“[A]n active sex life doesn’t only satisfy us erotically; it represents desirability, self-agency, and charisma. If consumer culture trades on the promise that we will find ourselves through the items we purchase, consumer sex promises that we will discover ourselves through sex. Who we sleep with, what we desire, and the acts we engage in are all part of a broader expression of personal taste.”
5. “Normal” doesn’t make sense.
“For a word that is so central to how we understand sex, what we consider to be normal is surprisingly amorphous. In its most literal sense, what’s ‘normal’ is a matter of statistics: an objective measure of how frequently a given experience, attitude, or behavior occurs within a population. In a medical setting, normality is synonymous with health and abnormality with disease and dysfunction. Culturally speaking, what qualifies as normal and what doesn’t is a reflection of shared values and assumptions. People and practices that are held in high esteem are usually also labeled ‘normal,’ whether their experiences are common or not, while those that are regarded with suspicion and contempt are labeled ‘abnormal.’ Normality, in this social context, is a synonym for ‘okay,’ while abnormality is equated with perversion or defect.”
6. Also we are all using the word “normal” incorrectly.
“What is ‘normal’ is not a value judgment in and of itself. In any group of people, some beliefs, experiences, and physical traits will be more common than others – there will be an average height, for example, and an average number of friends and acquaintances. The issue arises from the moral and emotional weight that we attach to these numbers, when we start using them as a guide not just for what is, but for what we should be.”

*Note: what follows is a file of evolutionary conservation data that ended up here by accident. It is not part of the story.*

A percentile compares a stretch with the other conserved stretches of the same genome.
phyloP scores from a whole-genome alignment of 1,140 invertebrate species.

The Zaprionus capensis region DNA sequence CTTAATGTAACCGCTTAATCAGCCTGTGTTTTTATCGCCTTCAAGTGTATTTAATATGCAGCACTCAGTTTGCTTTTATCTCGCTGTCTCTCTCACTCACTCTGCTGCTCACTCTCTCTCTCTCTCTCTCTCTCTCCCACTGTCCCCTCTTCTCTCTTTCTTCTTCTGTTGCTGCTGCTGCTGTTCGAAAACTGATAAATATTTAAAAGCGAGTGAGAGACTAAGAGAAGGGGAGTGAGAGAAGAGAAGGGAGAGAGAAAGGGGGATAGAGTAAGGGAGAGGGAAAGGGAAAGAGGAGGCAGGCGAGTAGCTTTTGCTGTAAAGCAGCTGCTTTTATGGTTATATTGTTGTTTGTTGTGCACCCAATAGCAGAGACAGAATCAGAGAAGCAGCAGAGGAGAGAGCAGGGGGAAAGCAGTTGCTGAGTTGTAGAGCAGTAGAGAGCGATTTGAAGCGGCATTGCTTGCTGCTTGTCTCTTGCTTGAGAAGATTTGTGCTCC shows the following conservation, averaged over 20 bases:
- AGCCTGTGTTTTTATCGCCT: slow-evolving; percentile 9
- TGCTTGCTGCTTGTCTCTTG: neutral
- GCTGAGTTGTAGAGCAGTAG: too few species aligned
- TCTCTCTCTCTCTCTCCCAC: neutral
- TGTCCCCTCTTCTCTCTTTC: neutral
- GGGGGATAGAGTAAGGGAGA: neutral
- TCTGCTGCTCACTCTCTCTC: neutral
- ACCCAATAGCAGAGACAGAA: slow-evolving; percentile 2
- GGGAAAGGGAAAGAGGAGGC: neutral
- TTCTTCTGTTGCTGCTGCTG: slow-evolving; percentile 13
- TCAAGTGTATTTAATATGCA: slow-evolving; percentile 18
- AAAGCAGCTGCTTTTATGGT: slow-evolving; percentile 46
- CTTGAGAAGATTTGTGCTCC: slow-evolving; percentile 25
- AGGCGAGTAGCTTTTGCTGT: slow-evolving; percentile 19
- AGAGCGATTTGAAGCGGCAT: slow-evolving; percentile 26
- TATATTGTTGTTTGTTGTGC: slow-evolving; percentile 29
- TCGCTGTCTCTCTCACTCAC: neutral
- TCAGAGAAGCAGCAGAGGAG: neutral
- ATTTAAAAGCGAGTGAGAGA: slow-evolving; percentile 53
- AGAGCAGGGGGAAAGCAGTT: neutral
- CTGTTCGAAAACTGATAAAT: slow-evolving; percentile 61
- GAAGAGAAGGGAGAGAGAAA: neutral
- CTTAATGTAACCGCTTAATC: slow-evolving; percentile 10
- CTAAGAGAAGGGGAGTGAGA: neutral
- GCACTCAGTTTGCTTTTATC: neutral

7. “Good sex” is whatever sex feels good to your body in that moment.
“If there is anything ‘dysfunctional’ about out current approach to sex, it does not reside in our bodies, but in the way that we perceive sex and sensuality.
We treat sex as something that can be mechanized and perfected, through the acquisition of skills and techniques, the development of ‘signature moves,’ and a focus on the performance of pleasure rather than the sensation of it. But the problem is not that we are ‘doing it wrong.’ It is that we have been told that there are only a handful of very specific ways to do it right. That ‘good sex’ is whatever looks sexy through a camera or sounds exciting written down on the page, rather than what feels good in our bodies in the moment.”
8. You are not your sexual history.
“Our sexual histories are not unblemished mirrors of our souls but an ever-changing and unpredictable series of events that, while they may have meaning in our lives at any particular moment, do not define us.”
9. Sex is neither inherently good nor bad.
“[S]ex is neither inherently good nor bad; neither intrinsically empowering nor oppressive. We don’t need to bottle it up and restrict its use in order to keep ourselves safe, but neither do we need to worship it on order to set ourselves free. And just as attempts to reframe sex as a transcendent, emancipating force haven’t made it free from cultural regulation, nor will problematizing it as a ‘negative’ force eliminate the pressure to be sexual in particular, socially desirable ways.
Dismantling the Sex Myth means seeking a previously unarticulated middle ground, one that is neither blindly affirming nor formidably fearful. It means embracing sex not as a source of transcendence or transformation, but as sociologist Stevi Jackson puts it, ‘as part of the fabric of routine day-to-day social life,’ an act like any other.”